Peter Parker has roommate troubles.
Having just wrapped up his first major Amazing Spider-Man storyline, writer Nick Spencer opts for a palate cleanser with this second, shorter arc. Issue #6 kicks off a goofy storyline that emphasizes the odd dynamic between Peter Parer and new roomie Fred Myers (aka – The Boomerang). The result is every bit the goofy interlude fans of Spencer’s Superior Foes of Spider-Man would expect, even if the art serves as a step down from the previous arc.
Unfortunately, despite what the cover indicates, there isn’t a great deal of emphasis on the Peter/Mary Jane romance in this issue. The focus is more on the growing friction between Peter and Fred and the former’s struggle to expose the latter without outing himself as Spider-Man. It’s a ore low-key conflict, but one that serves as a fun change of pace given the wacky spectacle of recent issues. The plot also takes some amusing turns along the way, resulting in Peter finding himself in the most unlikely place imaginable.
Spencer’s voice remains a terrific fit for the series. His writing is happy-go-lucky and light-hearted, with Spencer and guest artist Humberto Ramos embracing the “back to basics” nature of Peter’s new status quo and bringing an extra dose of fun back into Spidey’s world. At the same time, the narration has a wit all its own. Spencer has to slog through a fair amount of exposition and back-story in his captions for the sake of those not familiar with Secret Empire and other recent storylines, but he’s able to prevent the book from chugging in the process.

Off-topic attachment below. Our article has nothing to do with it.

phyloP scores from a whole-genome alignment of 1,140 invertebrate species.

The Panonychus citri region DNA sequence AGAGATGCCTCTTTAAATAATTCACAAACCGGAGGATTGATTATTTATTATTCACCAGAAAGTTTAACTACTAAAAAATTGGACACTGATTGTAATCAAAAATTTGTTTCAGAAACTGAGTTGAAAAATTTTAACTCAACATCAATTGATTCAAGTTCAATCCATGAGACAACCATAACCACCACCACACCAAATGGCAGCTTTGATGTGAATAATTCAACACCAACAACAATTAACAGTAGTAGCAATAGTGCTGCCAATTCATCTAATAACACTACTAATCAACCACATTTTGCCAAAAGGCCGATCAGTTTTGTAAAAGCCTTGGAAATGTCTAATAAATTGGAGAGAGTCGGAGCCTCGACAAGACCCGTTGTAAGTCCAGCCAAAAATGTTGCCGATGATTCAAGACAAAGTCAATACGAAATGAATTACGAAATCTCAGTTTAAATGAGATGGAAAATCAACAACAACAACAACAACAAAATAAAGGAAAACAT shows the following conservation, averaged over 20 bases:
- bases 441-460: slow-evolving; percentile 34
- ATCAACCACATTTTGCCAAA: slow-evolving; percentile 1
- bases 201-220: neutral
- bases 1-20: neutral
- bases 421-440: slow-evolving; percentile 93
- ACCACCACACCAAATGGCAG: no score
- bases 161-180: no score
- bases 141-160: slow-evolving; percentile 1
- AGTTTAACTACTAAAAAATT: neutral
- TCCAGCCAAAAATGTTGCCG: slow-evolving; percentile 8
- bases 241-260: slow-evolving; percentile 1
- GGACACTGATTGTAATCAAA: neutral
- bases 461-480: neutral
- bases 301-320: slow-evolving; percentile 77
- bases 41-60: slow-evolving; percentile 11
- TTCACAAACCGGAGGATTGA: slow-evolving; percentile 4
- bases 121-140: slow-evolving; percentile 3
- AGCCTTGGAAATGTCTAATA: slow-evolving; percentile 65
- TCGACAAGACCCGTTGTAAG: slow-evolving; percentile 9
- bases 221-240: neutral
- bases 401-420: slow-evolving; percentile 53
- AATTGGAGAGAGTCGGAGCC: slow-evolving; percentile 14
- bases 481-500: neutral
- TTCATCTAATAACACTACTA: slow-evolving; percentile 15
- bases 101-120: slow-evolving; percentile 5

Unfortunately, the series does lose a certain something without artist Ryan Ottley at the helm. Humberto Ramos is certainly no strange to the Spider-Man franchise, but this issue doesn’t capture him at his best. For one thing, the dialogue-heavy approach and relative lack of costumed antics plays against Ramos’ love of big, bombastic superhero imagery and exaggerated anatomy. For another, many of his framing choices work against the story. He has a tendency to zoom out too far from his characters. Coupled with inconsistent background details and some noticeably rushed panels (including characters unnecessarily bathed in shadow), this is a case of the art not quite living up to the script.
The good news is that Superior Foes artist Steve Lieber stops by for a brief interlude focused on that team. The book takes on a far different tone in those few pages, with the same subtle charm and sense of humor that made Superior Foes such a joy to read. It’s just a shame that Lieber’s style is such a poor match for Ramos’. This issue would have worked that much better if Lieber were tapped to draw the whole thing himself.